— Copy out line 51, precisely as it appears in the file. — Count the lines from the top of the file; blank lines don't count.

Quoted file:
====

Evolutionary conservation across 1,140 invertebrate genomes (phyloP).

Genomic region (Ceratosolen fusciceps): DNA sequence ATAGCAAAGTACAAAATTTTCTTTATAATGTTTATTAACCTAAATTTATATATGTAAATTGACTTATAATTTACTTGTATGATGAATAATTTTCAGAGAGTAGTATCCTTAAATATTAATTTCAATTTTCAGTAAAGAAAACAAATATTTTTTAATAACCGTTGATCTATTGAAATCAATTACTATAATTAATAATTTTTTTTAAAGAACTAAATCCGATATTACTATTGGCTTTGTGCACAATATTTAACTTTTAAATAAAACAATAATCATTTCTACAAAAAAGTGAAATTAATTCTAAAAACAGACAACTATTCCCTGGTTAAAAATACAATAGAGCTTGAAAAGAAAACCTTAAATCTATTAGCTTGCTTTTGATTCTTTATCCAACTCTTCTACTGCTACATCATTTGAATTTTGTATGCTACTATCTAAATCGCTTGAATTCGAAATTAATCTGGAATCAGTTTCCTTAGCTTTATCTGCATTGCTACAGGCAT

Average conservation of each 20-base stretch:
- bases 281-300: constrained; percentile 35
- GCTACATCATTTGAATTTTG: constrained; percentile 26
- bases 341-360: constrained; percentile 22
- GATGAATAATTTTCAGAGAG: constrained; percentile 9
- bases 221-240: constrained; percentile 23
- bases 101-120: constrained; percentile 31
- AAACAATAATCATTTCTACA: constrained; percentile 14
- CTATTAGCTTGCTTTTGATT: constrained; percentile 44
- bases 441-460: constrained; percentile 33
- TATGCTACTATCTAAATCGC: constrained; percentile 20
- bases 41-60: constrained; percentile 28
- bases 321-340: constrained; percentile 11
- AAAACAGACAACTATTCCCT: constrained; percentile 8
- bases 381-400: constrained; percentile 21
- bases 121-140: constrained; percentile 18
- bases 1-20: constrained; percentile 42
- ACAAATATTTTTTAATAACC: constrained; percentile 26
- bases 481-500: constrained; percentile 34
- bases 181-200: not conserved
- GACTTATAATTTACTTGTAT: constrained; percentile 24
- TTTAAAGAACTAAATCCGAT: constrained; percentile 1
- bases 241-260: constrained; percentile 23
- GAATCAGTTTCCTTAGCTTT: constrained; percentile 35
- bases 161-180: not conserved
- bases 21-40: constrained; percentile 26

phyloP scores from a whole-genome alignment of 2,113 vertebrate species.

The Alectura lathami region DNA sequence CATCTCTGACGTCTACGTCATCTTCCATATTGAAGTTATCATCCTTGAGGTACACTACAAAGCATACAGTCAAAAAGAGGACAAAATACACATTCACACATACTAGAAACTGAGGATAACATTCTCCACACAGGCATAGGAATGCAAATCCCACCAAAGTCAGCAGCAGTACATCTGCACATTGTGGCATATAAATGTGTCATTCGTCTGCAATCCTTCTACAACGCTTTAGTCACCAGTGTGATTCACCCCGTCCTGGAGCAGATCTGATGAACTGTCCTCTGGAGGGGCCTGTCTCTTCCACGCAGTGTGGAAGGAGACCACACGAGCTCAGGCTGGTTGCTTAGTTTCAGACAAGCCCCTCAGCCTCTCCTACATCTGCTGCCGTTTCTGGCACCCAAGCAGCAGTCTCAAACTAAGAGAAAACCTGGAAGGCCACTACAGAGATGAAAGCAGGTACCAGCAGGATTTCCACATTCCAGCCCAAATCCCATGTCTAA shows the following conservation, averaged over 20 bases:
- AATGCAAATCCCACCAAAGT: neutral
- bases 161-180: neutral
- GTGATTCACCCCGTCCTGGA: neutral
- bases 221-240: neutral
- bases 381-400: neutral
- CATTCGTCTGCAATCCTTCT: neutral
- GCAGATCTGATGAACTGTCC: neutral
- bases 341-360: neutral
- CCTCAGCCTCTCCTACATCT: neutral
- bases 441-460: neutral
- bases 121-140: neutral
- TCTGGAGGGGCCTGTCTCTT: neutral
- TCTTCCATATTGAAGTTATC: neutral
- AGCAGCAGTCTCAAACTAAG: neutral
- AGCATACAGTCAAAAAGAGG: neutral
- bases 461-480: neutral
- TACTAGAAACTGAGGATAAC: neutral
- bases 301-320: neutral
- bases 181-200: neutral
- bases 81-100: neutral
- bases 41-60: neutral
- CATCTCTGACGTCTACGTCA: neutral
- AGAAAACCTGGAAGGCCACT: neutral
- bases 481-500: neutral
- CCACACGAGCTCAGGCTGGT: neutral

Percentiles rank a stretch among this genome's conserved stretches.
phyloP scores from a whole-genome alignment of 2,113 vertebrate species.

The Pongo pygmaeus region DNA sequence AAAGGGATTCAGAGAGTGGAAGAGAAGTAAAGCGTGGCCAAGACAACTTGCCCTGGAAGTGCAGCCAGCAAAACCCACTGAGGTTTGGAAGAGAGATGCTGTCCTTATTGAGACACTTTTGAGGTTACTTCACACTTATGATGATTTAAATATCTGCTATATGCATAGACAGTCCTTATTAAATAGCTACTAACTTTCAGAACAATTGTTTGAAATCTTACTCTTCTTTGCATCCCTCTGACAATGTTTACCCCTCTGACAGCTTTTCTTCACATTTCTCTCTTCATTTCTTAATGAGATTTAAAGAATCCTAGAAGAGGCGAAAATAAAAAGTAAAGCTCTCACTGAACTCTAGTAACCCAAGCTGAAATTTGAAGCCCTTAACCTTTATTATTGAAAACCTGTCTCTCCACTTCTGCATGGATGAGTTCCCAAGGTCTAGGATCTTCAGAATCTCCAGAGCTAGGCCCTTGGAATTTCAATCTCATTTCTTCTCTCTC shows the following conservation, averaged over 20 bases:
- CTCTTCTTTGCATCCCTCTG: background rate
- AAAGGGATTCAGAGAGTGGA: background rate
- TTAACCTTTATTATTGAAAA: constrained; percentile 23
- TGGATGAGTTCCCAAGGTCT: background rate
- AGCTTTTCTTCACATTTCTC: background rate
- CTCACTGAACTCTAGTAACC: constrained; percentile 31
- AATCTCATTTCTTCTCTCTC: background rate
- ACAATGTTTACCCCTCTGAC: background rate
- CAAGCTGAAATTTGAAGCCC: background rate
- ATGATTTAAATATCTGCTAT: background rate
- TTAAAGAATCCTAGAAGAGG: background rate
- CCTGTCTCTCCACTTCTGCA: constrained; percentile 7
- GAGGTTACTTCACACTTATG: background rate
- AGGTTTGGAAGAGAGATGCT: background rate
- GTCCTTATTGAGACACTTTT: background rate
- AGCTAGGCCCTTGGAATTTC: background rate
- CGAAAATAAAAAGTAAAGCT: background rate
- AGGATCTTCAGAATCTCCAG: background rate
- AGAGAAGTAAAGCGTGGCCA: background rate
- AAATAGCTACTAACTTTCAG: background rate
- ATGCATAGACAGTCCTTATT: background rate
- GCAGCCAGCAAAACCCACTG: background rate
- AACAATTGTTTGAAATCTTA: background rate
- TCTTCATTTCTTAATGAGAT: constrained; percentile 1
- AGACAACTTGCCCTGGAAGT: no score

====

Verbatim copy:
- bases 41-60: neutral